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Why Your Social Media Marketing Campaign Can Fail Right from the Start
Posted on February 7th 2012
A Pew Internet and American Life Project Survey throws light upon the difference between the perception of how a social network works and how it really works and may help explain many of the complaints regarding the ineffectiveness of social media marketing, businesses frequently complain about.
The study identified the fact that a significant percentage of perceived social network activity is driven by a relatively small proportion of power users who then skew perception in the way the social network really operates. The study showed that: “… between 20% and 30% of users
depending on the type of activity – were power users who performed these same activities at a
much higher rate; daily or more than weekly. As a result of these power users, the average
Facebook user receives friend requests, receives personal messages, is tagged in photos, and
receives feedback in terms of “likes” at a higher frequency than they contribute. What’s more,
power users tend to specialize…”
What this means for the average marketer who hopes to use a social network to publicise content or market a certain product is that one type of approach in a specific social network will not work. The reason lies in specialisation. Power users tend to pick up and share specific formats as well as specific types of content so a photograph, a meme, a video, an infographic and an article will be shared differently, by different users, even if they are about the exact same thing.
Because most marketing campaigns tend to focus on the medium and the message (i.e. Tweets on Twitter and posts on Facebook as an example) they also tend to receive less of a response that they originally had been led to expect from the perception of the broader degree of interaction.
The question here of course has to be, how do you make sure that your campaign succeeds?
Social media continues to defy the formulaic approach and the success of such impromptu events like a three year old’s letter to a large supermarket chain about a specific type of bread shows that what is valued still is a sense of authenticity, self-deprecating fun and common sense. These are ingredients which hard to bottle, much less expect to be present every time. Yet, there are still steps which can be taken to at least ensure that a social media campaign is being given every chance possible to succeed:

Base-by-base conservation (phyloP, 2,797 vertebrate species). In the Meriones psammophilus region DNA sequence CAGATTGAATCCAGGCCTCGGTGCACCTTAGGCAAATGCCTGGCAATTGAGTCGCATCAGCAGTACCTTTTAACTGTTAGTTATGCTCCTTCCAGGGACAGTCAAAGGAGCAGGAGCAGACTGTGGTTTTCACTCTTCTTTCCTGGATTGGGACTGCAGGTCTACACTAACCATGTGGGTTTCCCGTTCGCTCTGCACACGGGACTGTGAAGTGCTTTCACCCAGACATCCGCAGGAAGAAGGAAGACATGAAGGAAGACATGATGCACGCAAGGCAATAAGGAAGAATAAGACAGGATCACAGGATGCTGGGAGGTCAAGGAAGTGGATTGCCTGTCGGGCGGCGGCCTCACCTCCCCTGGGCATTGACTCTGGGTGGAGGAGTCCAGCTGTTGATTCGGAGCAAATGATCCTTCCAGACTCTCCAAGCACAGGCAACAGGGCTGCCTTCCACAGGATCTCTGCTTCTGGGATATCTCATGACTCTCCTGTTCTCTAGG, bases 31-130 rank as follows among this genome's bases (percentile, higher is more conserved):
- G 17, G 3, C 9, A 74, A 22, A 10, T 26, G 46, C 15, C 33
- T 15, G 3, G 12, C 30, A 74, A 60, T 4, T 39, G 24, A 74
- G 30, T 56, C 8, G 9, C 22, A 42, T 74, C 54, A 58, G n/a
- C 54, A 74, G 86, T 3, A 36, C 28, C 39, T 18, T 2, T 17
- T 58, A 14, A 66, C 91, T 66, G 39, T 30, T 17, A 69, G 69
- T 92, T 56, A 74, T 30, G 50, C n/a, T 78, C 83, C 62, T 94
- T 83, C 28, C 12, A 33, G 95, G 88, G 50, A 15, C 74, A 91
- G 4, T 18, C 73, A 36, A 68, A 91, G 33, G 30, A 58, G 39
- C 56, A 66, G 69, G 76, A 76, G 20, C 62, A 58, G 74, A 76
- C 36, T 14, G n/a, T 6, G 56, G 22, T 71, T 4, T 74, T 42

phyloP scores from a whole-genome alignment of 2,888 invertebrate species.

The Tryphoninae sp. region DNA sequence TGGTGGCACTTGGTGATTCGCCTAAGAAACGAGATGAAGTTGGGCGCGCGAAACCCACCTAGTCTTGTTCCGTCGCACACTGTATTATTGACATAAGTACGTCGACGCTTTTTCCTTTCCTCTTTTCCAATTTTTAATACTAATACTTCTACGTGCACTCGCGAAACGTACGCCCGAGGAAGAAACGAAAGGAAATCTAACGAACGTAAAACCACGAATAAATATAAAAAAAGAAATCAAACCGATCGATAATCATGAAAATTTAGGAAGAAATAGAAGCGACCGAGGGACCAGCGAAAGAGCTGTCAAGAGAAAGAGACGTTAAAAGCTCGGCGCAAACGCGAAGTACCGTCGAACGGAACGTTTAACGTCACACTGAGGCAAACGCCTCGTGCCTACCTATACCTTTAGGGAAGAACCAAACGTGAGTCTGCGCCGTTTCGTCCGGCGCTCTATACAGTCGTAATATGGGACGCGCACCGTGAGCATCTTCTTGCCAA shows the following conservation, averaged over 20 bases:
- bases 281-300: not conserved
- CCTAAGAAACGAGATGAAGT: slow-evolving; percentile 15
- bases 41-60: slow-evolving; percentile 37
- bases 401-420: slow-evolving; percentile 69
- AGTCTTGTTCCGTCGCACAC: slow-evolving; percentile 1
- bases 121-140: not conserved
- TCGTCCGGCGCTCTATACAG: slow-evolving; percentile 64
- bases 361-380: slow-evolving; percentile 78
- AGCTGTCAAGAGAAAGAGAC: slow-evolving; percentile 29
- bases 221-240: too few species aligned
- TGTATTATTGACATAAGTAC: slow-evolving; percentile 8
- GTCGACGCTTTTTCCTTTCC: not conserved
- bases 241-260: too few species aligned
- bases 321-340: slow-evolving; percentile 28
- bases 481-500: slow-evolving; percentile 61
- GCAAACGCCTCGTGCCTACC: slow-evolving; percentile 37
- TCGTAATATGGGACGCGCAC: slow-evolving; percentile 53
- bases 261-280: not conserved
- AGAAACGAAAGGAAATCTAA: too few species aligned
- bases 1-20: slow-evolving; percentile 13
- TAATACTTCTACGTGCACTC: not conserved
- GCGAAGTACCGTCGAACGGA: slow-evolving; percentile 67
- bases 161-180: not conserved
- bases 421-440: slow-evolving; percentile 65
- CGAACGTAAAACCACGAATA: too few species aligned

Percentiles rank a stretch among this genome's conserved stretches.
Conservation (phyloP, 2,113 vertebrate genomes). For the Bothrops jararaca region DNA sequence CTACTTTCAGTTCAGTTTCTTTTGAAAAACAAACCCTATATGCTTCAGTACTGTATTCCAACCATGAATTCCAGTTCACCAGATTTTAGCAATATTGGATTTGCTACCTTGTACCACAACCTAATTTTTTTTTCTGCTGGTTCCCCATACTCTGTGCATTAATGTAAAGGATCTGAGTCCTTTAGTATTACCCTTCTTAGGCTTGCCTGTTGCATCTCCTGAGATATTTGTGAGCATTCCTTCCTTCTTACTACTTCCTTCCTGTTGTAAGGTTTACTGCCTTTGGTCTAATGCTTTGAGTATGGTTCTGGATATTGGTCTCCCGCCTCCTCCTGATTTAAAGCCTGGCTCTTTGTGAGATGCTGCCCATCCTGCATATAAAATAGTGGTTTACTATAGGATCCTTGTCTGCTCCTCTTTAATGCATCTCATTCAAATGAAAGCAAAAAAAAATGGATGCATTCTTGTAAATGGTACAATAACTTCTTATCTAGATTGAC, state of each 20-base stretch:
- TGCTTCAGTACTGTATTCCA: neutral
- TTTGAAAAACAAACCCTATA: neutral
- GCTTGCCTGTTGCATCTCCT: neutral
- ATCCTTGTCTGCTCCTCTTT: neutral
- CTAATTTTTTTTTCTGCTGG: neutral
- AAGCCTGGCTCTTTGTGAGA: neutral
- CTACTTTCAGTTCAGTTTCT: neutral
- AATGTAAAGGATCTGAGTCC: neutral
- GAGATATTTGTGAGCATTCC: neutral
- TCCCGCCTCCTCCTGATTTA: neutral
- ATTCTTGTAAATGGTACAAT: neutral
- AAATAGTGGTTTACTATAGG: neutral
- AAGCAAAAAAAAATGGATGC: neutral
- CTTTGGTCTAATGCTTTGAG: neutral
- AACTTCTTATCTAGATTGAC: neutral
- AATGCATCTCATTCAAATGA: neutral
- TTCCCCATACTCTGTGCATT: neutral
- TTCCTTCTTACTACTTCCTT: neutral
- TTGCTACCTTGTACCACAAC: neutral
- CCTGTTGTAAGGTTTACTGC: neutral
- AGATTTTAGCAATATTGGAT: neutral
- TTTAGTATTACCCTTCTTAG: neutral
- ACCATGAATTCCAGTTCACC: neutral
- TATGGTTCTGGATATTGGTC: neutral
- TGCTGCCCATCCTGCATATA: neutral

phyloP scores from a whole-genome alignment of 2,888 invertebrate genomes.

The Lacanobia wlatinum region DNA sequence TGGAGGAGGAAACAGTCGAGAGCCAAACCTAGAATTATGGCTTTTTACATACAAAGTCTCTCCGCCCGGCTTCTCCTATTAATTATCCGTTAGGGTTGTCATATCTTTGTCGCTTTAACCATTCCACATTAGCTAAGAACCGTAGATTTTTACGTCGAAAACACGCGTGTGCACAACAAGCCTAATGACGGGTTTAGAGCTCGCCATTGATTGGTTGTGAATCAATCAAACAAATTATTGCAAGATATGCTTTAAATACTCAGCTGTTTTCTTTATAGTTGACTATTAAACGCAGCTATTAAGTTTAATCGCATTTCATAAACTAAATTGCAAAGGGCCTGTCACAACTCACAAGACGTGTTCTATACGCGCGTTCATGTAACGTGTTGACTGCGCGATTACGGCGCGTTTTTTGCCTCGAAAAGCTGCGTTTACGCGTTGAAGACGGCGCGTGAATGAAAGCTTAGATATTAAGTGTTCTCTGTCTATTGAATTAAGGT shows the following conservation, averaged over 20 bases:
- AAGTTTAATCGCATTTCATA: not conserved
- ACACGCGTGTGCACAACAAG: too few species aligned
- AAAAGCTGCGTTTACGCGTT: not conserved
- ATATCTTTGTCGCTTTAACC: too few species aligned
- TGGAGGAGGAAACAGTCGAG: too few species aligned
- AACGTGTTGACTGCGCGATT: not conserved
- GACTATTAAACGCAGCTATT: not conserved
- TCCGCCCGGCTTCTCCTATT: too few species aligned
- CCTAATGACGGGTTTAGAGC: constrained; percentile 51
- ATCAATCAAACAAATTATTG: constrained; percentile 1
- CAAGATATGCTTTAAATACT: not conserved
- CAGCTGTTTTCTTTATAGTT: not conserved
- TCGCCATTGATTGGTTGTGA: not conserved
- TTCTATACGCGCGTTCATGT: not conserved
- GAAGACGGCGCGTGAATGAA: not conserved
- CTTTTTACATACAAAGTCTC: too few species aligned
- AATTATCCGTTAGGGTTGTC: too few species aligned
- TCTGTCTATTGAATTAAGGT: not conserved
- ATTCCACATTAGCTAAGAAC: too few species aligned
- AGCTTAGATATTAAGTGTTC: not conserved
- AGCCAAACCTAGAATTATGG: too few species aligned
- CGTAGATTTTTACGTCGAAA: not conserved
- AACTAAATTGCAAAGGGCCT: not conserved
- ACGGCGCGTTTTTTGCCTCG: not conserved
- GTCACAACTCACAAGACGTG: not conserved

1. Use multiple formats. Irrespective of which social media platform you use, use different formats to help spread the same message across.
2. Enlist power users. Power users are the engines which drive social media network engagement. Get them to respond and re-share your content and you are then guaranteed to reach a much larger part of the audience than you expected and the chances are you will see engagement levels go up too.
3. Make it fun. I know that not every social media marketing campaign can be a hoot but at least try to remember that your messages will come across the screens of people who are simply (or mostly) chilling. A light touch is bound to go further than a heavy one.
4. Try to make it real. If you no longer believe in what you are doing then social media marketing is clearly the wrong medium to be in. Its fluid nature and constantly shifting audience make it hard to fake.
Ok, lesson over. Go out there and try something fresh and new and be prepared to adjust it a little on the fly.